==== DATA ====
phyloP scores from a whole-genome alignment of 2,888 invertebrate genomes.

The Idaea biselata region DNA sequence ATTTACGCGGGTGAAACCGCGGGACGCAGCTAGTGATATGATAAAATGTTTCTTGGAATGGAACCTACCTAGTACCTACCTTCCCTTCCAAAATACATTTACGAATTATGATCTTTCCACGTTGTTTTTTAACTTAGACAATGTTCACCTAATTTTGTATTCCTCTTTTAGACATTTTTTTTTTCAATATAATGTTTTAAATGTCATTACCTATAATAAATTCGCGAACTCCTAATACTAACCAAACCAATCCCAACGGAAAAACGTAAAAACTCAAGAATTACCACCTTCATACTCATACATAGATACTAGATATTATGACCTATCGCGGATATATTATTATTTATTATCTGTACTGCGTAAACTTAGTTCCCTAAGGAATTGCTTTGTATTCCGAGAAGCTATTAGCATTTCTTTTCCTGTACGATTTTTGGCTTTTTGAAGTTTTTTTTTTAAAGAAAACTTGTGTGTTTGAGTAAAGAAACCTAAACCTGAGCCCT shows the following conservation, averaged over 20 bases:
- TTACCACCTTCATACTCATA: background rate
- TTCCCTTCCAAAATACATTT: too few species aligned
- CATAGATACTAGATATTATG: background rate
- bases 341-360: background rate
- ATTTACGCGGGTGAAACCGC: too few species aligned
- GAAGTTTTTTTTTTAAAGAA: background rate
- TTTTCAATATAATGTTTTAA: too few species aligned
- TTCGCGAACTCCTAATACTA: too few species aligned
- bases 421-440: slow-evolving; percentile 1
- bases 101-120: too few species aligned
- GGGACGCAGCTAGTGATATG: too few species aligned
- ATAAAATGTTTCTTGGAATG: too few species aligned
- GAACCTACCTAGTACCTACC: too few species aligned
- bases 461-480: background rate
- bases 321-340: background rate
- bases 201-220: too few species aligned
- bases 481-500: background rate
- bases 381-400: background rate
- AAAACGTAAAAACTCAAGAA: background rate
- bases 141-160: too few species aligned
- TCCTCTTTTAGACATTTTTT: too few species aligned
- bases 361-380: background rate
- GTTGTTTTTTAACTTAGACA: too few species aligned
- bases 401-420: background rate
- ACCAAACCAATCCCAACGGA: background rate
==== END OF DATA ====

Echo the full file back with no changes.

phyloP scores from a whole-genome alignment of 2,888 invertebrate genomes.

The Idaea biselata region DNA sequence ATTTACGCGGGTGAAACCGCGGGACGCAGCTAGTGATATGATAAAATGTTTCTTGGAATGGAACCTACCTAGTACCTACCTTCCCTTCCAAAATACATTTACGAATTATGATCTTTCCACGTTGTTTTTTAACTTAGACAATGTTCACCTAATTTTGTATTCCTCTTTTAGACATTTTTTTTTTCAATATAATGTTTTAAATGTCATTACCTATAATAAATTCGCGAACTCCTAATACTAACCAAACCAATCCCAACGGAAAAACGTAAAAACTCAAGAATTACCACCTTCATACTCATACATAGATACTAGATATTATGACCTATCGCGGATATATTATTATTTATTATCTGTACTGCGTAAACTTAGTTCCCTAAGGAATTGCTTTGTATTCCGAGAAGCTATTAGCATTTCTTTTCCTGTACGATTTTTGGCTTTTTGAAGTTTTTTTTTTAAAGAAAACTTGTGTGTTTGAGTAAAGAAACCTAAACCTGAGCCCT shows the following conservation, averaged over 20 bases:
- TTACCACCTTCATACTCATA: background rate
- TTCCCTTCCAAAATACATTT: too few species aligned
- CATAGATACTAGATATTATG: background rate
- bases 341-360: background rate
- ATTTACGCGGGTGAAACCGC: too few species aligned
- GAAGTTTTTTTTTTAAAGAA: background rate
- TTTTCAATATAATGTTTTAA: too few species aligned
- TTCGCGAACTCCTAATACTA: too few species aligned
- bases 421-440: slow-evolving; percentile 1
- bases 101-120: too few species aligned
- GGGACGCAGCTAGTGATATG: too few species aligned
- ATAAAATGTTTCTTGGAATG: too few species aligned
- GAACCTACCTAGTACCTACC: too few species aligned
- bases 461-480: background rate
- bases 321-340: background rate
- bases 201-220: too few species aligned
- bases 481-500: background rate
- bases 381-400: background rate
- AAAACGTAAAAACTCAAGAA: background rate
- bases 141-160: too few species aligned
- TCCTCTTTTAGACATTTTTT: too few species aligned
- bases 361-380: background rate
- GTTGTTTTTTAACTTAGACA: too few species aligned
- bases 401-420: background rate
- ACCAAACCAATCCCAACGGA: background rate